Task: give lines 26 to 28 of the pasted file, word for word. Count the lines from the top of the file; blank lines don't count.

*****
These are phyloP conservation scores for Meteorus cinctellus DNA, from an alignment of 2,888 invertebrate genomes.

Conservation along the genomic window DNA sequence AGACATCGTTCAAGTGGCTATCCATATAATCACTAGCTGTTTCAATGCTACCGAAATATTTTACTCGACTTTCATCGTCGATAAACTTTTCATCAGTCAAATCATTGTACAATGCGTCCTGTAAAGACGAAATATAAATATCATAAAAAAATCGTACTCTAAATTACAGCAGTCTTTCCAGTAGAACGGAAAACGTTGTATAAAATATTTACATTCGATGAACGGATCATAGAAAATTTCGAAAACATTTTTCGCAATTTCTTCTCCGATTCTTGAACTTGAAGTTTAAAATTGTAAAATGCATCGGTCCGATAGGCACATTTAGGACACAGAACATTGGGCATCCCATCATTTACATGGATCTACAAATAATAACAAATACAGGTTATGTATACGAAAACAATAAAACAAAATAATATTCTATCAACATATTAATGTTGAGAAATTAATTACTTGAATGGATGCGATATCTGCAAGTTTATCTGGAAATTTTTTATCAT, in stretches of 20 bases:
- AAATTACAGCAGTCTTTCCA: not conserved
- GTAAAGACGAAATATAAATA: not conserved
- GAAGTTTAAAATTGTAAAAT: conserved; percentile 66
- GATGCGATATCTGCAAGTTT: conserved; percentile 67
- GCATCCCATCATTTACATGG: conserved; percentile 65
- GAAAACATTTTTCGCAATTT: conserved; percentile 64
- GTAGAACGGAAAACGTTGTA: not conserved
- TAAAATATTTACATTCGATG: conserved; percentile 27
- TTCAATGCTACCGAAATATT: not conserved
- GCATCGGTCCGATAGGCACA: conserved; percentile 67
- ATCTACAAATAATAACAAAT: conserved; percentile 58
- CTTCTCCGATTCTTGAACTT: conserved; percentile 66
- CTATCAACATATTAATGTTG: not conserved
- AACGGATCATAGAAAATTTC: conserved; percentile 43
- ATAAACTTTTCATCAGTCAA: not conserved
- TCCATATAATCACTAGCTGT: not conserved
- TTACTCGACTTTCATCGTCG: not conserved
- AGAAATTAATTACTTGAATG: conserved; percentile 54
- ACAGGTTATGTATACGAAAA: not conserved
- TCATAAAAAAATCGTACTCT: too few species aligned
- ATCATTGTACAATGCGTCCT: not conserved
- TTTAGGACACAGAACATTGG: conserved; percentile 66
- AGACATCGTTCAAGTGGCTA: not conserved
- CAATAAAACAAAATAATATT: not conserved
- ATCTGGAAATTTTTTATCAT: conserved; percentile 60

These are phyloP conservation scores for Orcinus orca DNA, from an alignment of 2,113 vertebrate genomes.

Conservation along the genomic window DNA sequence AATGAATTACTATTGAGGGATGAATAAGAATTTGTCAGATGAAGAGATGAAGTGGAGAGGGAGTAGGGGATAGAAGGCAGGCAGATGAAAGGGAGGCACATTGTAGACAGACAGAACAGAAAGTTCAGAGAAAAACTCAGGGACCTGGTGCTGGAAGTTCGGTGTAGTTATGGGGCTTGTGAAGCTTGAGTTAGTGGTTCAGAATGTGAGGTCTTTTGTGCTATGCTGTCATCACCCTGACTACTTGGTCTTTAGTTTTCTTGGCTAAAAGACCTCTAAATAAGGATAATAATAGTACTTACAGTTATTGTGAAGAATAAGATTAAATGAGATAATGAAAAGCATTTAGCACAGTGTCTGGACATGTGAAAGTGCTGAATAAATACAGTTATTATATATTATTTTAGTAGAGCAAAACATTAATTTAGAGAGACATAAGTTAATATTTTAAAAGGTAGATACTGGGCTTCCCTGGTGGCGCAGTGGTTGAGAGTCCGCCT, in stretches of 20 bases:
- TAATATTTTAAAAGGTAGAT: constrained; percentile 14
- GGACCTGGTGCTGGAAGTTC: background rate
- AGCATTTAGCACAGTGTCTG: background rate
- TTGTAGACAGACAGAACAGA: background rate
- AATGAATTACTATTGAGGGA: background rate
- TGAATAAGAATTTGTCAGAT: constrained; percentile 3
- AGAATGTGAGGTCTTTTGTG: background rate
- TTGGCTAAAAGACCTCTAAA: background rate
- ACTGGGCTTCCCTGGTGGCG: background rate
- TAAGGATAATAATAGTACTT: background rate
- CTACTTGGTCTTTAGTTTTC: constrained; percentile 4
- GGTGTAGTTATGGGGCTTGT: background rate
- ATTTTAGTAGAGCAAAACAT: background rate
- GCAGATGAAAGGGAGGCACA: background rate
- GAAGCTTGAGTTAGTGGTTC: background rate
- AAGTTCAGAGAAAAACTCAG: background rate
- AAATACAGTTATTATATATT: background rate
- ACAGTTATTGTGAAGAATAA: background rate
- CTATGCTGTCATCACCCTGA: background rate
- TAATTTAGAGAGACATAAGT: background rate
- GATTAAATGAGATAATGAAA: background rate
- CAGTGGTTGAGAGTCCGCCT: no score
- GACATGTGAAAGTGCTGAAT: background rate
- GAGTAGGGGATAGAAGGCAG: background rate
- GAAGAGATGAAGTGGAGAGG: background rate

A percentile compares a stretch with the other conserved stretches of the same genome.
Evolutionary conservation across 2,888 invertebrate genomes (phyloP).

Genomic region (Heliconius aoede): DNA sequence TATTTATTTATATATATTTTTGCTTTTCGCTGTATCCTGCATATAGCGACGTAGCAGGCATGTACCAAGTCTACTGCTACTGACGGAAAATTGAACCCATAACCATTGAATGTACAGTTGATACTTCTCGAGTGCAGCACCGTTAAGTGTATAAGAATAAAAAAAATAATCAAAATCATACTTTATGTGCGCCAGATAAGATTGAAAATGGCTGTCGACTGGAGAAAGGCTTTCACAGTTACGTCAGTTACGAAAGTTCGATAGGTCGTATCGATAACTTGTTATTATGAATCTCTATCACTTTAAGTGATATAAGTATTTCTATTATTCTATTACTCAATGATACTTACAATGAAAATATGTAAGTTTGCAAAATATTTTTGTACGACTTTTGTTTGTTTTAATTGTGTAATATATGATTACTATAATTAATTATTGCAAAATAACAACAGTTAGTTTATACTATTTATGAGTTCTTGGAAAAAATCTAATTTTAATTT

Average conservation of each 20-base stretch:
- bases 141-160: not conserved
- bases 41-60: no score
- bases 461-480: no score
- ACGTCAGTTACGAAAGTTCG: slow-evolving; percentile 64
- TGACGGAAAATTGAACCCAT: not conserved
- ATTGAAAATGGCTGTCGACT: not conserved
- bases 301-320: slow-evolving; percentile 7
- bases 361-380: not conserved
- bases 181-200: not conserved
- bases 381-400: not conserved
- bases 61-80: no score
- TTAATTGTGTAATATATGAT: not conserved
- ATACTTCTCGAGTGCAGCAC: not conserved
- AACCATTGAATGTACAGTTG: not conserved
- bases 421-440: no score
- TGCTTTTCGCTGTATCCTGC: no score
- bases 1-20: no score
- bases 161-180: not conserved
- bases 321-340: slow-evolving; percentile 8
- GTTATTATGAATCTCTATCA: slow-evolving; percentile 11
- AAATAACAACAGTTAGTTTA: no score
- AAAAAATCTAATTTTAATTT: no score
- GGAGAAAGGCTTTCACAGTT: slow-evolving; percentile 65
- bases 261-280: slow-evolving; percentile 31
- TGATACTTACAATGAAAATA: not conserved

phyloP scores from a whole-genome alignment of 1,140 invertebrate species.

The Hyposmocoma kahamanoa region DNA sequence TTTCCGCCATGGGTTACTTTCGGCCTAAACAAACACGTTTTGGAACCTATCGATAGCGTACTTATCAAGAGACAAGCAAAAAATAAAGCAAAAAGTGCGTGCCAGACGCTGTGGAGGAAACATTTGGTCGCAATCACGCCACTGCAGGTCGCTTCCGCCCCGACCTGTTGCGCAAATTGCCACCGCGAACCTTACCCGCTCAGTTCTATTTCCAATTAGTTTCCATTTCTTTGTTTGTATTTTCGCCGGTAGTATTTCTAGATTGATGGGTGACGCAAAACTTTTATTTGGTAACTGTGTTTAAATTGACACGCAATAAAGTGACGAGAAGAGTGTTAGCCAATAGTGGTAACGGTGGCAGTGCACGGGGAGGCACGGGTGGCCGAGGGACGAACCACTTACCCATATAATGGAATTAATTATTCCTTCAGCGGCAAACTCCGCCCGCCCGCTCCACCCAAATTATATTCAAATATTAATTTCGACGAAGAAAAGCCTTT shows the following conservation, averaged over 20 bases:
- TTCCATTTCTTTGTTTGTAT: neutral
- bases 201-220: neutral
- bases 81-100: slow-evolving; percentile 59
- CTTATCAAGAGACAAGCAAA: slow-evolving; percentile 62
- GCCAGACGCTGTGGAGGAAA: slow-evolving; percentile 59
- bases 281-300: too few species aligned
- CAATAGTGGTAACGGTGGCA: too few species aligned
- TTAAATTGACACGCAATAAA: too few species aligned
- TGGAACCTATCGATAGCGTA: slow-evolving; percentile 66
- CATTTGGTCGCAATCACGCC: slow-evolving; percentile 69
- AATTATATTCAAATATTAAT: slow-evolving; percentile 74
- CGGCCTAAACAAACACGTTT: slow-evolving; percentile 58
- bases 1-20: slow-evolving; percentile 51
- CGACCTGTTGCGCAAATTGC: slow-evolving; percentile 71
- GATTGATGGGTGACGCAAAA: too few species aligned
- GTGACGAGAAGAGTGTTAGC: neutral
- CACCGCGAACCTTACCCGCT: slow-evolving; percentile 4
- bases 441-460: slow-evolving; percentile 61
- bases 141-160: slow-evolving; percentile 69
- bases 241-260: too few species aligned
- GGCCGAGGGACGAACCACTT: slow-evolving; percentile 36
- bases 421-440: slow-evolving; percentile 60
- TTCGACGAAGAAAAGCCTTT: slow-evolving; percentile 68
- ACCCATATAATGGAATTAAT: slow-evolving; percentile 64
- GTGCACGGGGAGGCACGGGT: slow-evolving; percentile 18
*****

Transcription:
- CAATAAAACAAAATAATATT: not conserved
- ATCTGGAAATTTTTTATCAT: conserved; percentile 60

These are phyloP conservation scores for Orcinus orca DNA, from an alignment of 2,113 vertebrate genomes.